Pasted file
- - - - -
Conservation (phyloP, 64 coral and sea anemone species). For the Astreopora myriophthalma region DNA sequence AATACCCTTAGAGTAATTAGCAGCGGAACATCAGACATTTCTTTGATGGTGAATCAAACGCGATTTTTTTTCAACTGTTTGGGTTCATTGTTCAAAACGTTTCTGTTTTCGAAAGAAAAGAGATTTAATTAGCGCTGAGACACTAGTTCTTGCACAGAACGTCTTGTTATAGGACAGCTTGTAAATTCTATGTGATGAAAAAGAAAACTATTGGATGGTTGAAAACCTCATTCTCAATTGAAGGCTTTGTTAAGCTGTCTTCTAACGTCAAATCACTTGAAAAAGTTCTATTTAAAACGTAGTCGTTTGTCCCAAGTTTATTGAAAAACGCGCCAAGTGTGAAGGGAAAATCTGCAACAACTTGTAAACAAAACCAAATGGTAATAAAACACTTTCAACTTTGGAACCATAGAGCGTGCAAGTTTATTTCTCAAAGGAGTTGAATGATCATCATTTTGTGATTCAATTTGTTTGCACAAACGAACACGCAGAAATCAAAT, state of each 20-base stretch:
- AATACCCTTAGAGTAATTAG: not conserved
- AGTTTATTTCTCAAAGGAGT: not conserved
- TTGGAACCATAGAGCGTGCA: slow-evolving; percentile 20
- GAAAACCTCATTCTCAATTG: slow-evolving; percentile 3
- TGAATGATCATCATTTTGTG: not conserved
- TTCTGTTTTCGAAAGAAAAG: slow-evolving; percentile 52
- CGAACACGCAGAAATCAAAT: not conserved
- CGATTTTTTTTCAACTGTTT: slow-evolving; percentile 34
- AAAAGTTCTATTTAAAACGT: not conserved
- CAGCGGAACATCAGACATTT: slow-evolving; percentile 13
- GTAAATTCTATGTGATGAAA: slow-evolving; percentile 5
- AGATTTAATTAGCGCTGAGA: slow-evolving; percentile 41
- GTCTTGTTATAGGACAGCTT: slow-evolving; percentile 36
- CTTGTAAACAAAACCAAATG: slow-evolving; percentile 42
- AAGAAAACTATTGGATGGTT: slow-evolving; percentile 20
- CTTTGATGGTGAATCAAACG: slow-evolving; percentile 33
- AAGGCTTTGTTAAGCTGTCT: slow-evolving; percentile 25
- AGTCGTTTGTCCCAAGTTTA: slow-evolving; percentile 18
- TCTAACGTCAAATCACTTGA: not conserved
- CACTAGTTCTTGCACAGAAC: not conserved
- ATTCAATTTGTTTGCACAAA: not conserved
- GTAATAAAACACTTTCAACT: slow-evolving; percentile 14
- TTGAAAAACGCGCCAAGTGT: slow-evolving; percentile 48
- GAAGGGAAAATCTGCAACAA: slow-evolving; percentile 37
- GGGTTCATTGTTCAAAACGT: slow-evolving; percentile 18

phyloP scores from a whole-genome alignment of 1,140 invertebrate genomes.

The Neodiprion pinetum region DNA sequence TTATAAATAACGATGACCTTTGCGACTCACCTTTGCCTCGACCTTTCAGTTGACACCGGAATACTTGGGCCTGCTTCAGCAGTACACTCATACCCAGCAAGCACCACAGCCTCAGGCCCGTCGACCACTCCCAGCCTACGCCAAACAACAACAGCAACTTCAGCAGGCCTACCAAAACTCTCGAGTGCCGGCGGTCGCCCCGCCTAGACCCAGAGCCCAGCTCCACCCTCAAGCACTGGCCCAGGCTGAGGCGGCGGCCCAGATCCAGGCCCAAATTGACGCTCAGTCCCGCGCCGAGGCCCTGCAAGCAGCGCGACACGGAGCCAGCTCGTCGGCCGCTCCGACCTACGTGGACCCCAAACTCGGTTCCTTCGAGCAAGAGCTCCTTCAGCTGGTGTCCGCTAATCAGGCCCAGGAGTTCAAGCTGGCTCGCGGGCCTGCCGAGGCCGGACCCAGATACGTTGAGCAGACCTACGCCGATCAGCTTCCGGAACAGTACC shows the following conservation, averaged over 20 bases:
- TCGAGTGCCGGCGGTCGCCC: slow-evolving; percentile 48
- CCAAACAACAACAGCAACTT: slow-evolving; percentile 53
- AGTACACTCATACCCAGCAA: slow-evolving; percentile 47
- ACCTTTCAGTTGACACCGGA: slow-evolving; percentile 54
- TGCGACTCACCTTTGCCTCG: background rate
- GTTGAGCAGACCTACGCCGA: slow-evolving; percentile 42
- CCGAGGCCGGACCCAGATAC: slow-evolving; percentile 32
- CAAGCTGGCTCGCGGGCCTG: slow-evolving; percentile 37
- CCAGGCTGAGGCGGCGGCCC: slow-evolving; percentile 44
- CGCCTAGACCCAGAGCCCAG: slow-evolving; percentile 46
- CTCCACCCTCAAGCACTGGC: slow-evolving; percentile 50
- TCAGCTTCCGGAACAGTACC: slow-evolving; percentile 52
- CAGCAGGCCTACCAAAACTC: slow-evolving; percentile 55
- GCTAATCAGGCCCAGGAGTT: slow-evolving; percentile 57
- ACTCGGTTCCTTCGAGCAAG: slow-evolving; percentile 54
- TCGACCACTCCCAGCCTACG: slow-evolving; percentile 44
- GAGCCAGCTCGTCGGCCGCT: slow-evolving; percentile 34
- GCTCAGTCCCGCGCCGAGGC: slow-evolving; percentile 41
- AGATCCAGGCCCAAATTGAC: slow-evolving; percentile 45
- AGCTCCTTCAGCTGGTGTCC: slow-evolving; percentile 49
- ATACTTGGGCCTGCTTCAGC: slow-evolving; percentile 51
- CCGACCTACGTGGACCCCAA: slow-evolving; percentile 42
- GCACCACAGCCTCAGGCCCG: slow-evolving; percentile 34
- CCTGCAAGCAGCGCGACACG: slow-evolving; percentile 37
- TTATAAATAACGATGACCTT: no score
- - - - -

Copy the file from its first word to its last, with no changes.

Conservation (phyloP, 64 coral and sea anemone species). For the Astreopora myriophthalma region DNA sequence AATACCCTTAGAGTAATTAGCAGCGGAACATCAGACATTTCTTTGATGGTGAATCAAACGCGATTTTTTTTCAACTGTTTGGGTTCATTGTTCAAAACGTTTCTGTTTTCGAAAGAAAAGAGATTTAATTAGCGCTGAGACACTAGTTCTTGCACAGAACGTCTTGTTATAGGACAGCTTGTAAATTCTATGTGATGAAAAAGAAAACTATTGGATGGTTGAAAACCTCATTCTCAATTGAAGGCTTTGTTAAGCTGTCTTCTAACGTCAAATCACTTGAAAAAGTTCTATTTAAAACGTAGTCGTTTGTCCCAAGTTTATTGAAAAACGCGCCAAGTGTGAAGGGAAAATCTGCAACAACTTGTAAACAAAACCAAATGGTAATAAAACACTTTCAACTTTGGAACCATAGAGCGTGCAAGTTTATTTCTCAAAGGAGTTGAATGATCATCATTTTGTGATTCAATTTGTTTGCACAAACGAACACGCAGAAATCAAAT, state of each 20-base stretch:
- AATACCCTTAGAGTAATTAG: not conserved
- AGTTTATTTCTCAAAGGAGT: not conserved
- TTGGAACCATAGAGCGTGCA: slow-evolving; percentile 20
- GAAAACCTCATTCTCAATTG: slow-evolving; percentile 3
- TGAATGATCATCATTTTGTG: not conserved
- TTCTGTTTTCGAAAGAAAAG: slow-evolving; percentile 52
- CGAACACGCAGAAATCAAAT: not conserved
- CGATTTTTTTTCAACTGTTT: slow-evolving; percentile 34
- AAAAGTTCTATTTAAAACGT: not conserved
- CAGCGGAACATCAGACATTT: slow-evolving; percentile 13
- GTAAATTCTATGTGATGAAA: slow-evolving; percentile 5
- AGATTTAATTAGCGCTGAGA: slow-evolving; percentile 41
- GTCTTGTTATAGGACAGCTT: slow-evolving; percentile 36
- CTTGTAAACAAAACCAAATG: slow-evolving; percentile 42
- AAGAAAACTATTGGATGGTT: slow-evolving; percentile 20
- CTTTGATGGTGAATCAAACG: slow-evolving; percentile 33
- AAGGCTTTGTTAAGCTGTCT: slow-evolving; percentile 25
- AGTCGTTTGTCCCAAGTTTA: slow-evolving; percentile 18
- TCTAACGTCAAATCACTTGA: not conserved
- CACTAGTTCTTGCACAGAAC: not conserved
- ATTCAATTTGTTTGCACAAA: not conserved
- GTAATAAAACACTTTCAACT: slow-evolving; percentile 14
- TTGAAAAACGCGCCAAGTGT: slow-evolving; percentile 48
- GAAGGGAAAATCTGCAACAA: slow-evolving; percentile 37
- GGGTTCATTGTTCAAAACGT: slow-evolving; percentile 18

phyloP scores from a whole-genome alignment of 1,140 invertebrate genomes.

The Neodiprion pinetum region DNA sequence TTATAAATAACGATGACCTTTGCGACTCACCTTTGCCTCGACCTTTCAGTTGACACCGGAATACTTGGGCCTGCTTCAGCAGTACACTCATACCCAGCAAGCACCACAGCCTCAGGCCCGTCGACCACTCCCAGCCTACGCCAAACAACAACAGCAACTTCAGCAGGCCTACCAAAACTCTCGAGTGCCGGCGGTCGCCCCGCCTAGACCCAGAGCCCAGCTCCACCCTCAAGCACTGGCCCAGGCTGAGGCGGCGGCCCAGATCCAGGCCCAAATTGACGCTCAGTCCCGCGCCGAGGCCCTGCAAGCAGCGCGACACGGAGCCAGCTCGTCGGCCGCTCCGACCTACGTGGACCCCAAACTCGGTTCCTTCGAGCAAGAGCTCCTTCAGCTGGTGTCCGCTAATCAGGCCCAGGAGTTCAAGCTGGCTCGCGGGCCTGCCGAGGCCGGACCCAGATACGTTGAGCAGACCTACGCCGATCAGCTTCCGGAACAGTACC shows the following conservation, averaged over 20 bases:
- TCGAGTGCCGGCGGTCGCCC: slow-evolving; percentile 48
- CCAAACAACAACAGCAACTT: slow-evolving; percentile 53
- AGTACACTCATACCCAGCAA: slow-evolving; percentile 47
- ACCTTTCAGTTGACACCGGA: slow-evolving; percentile 54
- TGCGACTCACCTTTGCCTCG: background rate
- GTTGAGCAGACCTACGCCGA: slow-evolving; percentile 42
- CCGAGGCCGGACCCAGATAC: slow-evolving; percentile 32
- CAAGCTGGCTCGCGGGCCTG: slow-evolving; percentile 37
- CCAGGCTGAGGCGGCGGCCC: slow-evolving; percentile 44
- CGCCTAGACCCAGAGCCCAG: slow-evolving; percentile 46
- CTCCACCCTCAAGCACTGGC: slow-evolving; percentile 50
- TCAGCTTCCGGAACAGTACC: slow-evolving; percentile 52
- CAGCAGGCCTACCAAAACTC: slow-evolving; percentile 55
- GCTAATCAGGCCCAGGAGTT: slow-evolving; percentile 57
- ACTCGGTTCCTTCGAGCAAG: slow-evolving; percentile 54
- TCGACCACTCCCAGCCTACG: slow-evolving; percentile 44
- GAGCCAGCTCGTCGGCCGCT: slow-evolving; percentile 34
- GCTCAGTCCCGCGCCGAGGC: slow-evolving; percentile 41
- AGATCCAGGCCCAAATTGAC: slow-evolving; percentile 45
- AGCTCCTTCAGCTGGTGTCC: slow-evolving; percentile 49
- ATACTTGGGCCTGCTTCAGC: slow-evolving; percentile 51
- CCGACCTACGTGGACCCCAA: slow-evolving; percentile 42
- GCACCACAGCCTCAGGCCCG: slow-evolving; percentile 34
- CCTGCAAGCAGCGCGACACG: slow-evolving; percentile 37
- TTATAAATAACGATGACCTT: no score